Article of the Week from Investing Daily
by Guest Author Ben Shepherd
Two months ago, I interviewed Kevin Mahn, president and chief investment officer at Hennion & Walsh Asset Management, for Benjamin Shepherd’s Wall Street. He spoke at length about his outlook for the global economy and the geographies and asset classes he favored in such an environment. Thus far, much of his forecast has been borne out, though he didn’t expect the market’s recent swoon to occur until the second half of the year. He also offered solid advice on portfolio construction and hedging strategies that should help investors steady their portfolios if the market suffers more downward volatility in the months ahead.
What are your expectations for the US market this year?
I characterize my outlook for 2012 as riding out the “U.” This U-shaped economic recovery will unfold more slowly than many previously thought. The first half of the year will be marked by modest growth and mounting optimism. The performance of the market and the economy in the second half of the year will hinge upon a resolution to the European sovereign-debt crisis and greater clarity as to the outcome of the current US election cycle.
When I say modest growth, I mean that in two senses. From the perspective of economic growth, gross domestic product (GDP) should grow between 2.4 percent and 2.8 percent, which is below average for economic recoveries. From the perspective of the stock market, the S&P 500 could gain between 4 percent and 8 percent this year.
Although the market for residential real estate appears to have finally bottomed, we’ve yet to see convincing evidence that a recovery in the housing market is finally underway. Real estate accounts for somewhere between 20 percent and 60 percent of the average household’s net worth. If homeowners are concerned that the value of their property will remain depressed or decline even further, then that will continue to restrain consumer spending.
Most consumers and businesses are still in the process of deleveraging, which means additional spending is unlikely to happen until they finish paring debt to manageable levels. As such, I suspect that the consumer spending increases that we saw in December won’t be sustainable in 2012.
Any thoughts on how the European sovereign-debt crisis will ultimately be resolved?
It all depends upon Germany, whose financial strength makes it the key player in any resolution. If Germany pledges the necessary capital to stabilize the European banking system, then perhaps Europe will finally emerge from this debt crisis. Longer term, defaults are likely in Greece, Spain and Italy. Beyond that, the euro may no longer exist five years from now, with some eurozone countries reverting to their original currencies.
Although we’re hesitant to invest in Europe, there are some emerging markets that offer opportunities for above-average growth.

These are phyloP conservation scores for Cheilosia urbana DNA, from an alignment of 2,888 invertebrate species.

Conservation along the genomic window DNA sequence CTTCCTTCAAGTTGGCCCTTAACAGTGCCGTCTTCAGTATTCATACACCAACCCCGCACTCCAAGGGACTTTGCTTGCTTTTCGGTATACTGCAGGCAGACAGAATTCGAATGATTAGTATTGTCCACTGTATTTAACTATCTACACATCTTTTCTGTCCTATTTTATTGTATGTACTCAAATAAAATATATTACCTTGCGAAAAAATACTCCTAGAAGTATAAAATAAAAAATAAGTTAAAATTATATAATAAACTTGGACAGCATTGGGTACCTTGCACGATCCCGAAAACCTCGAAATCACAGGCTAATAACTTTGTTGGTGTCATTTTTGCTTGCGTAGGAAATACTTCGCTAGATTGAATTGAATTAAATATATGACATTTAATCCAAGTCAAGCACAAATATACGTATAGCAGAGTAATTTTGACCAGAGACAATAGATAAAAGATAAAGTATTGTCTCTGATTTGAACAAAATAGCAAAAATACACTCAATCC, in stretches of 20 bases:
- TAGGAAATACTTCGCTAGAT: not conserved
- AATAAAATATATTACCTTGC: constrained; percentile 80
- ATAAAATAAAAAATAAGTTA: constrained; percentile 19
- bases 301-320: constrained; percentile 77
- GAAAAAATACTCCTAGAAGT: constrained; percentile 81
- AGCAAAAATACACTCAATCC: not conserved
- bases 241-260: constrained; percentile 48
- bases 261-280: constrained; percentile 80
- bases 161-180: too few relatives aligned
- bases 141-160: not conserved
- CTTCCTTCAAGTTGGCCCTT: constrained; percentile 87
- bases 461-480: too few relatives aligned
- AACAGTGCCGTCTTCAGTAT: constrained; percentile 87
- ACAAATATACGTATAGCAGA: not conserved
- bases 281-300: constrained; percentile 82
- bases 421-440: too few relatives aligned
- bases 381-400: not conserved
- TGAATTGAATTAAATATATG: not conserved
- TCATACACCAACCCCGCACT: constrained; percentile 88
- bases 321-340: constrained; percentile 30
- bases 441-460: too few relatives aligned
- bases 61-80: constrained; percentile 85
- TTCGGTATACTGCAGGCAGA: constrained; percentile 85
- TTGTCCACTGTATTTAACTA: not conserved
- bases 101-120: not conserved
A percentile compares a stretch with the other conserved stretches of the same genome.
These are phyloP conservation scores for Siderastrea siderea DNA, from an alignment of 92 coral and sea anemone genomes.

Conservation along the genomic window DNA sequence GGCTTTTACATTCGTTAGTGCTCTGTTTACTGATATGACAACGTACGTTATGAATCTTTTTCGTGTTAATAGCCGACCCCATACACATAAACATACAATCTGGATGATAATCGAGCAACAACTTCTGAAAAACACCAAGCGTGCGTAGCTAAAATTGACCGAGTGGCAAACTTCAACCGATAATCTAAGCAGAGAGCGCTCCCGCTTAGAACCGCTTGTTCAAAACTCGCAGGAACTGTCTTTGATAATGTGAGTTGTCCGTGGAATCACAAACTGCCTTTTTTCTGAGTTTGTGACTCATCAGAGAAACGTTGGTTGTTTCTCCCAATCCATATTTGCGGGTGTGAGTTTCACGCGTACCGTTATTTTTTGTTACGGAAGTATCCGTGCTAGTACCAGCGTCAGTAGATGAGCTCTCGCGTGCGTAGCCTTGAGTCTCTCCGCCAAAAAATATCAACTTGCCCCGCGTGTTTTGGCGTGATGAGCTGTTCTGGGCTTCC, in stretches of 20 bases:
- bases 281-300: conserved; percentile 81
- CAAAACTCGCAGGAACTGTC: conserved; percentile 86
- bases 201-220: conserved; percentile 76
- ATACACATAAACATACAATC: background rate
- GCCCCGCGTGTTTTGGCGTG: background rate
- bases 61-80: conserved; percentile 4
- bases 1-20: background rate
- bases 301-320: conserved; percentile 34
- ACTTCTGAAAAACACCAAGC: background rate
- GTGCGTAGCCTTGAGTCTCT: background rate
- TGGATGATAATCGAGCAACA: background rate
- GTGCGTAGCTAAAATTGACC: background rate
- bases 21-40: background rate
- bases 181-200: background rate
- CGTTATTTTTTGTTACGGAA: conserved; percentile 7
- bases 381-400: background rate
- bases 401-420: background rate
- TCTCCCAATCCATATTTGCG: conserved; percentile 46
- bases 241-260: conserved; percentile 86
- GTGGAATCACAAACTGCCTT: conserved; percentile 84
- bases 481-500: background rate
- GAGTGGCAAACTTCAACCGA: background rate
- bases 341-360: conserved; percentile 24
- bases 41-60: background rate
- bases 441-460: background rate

In Latin America, Brazil and Columbia have growing economies. And Brazil’s economy should get a boost as it prepares to host the 2016 Summer Olympics. In the Middle East, Turkey and Egypt offer opportunities for above-average growth. In the Far East, countries such as Indonesia and China are attractive.
China has been faulted for its inability to perpetuate the exceptional levels of growth the country has experienced in recent years, but their economy will still likely grow between 8 percent and 9 percent this year. By comparison, the US economy is forecast to only grow around 2 percent this year. If China is able to successfully engineer a “soft landing” for its economy, then that not only benefits the commodities market, it will also be a boon for the numerous US companies whose growth increasingly depends upon Chinese demand.
Some analysts have said that China’s demographics could prove a long-term challenge for China. What’s your take?
China has ample cash and a strong market, so they can slow inflation and still grow their economy. But their demographics could be a concern.
One impact of China’s one-child policy is that it’s created a bell curve in terms of the nation’s aging population. That’s raised the question of whether the younger generations can provide a sufficient workforce to grow the economy while meeting the demands of an aging population. So I think they’re at an important inflection point in terms of how they manage their economy and how they manage their society. But it’s difficult to argue with China’s 8 percent annual GDP growth and the size of their overall balance sheet.
Speaking of demographic changes, won’t the fact that many baby boomers are beginning to retire help reduce our unemployment rate?
Employment statistics show that 20- to 30-year olds are actually the largest unemployed demographic at the moment. That raises the question of whether they possess the skills and experience to replace that aging population or whether those jobs will ultimately be phased out.
If jobless claims start climbing again, that’s going to make the 92 percent of Americans who are currently employed wonder if there’s a potential pink slip in their future. If they’re concerned about their job security, they’re going to be less likely to spend and more likely to hoard cash, which is exactly what this economic recovery doesn’t need.
However, if jobless claims remain steady or even slightly decline, working Americans will become more optimistic and start to spend again.
There’s still quite a bit of political turmoil in the Middle East, particularly in Egypt. Why is that one of your favored geographies?
In 2011, emerging markets suffered heavy losses. Emerging markets typically benefit the most from incremental increases in economic growth following major downturns.
In the Middle East, there’s a great deal of uncertainty with regard to Iran’s nuclear ambitions and how North Korea’s new leader might contribute further to proliferation in the region. In Egypt and Turkey, however, the data suggest that their economies are stronger relative to their regional peers, absent the political turmoil.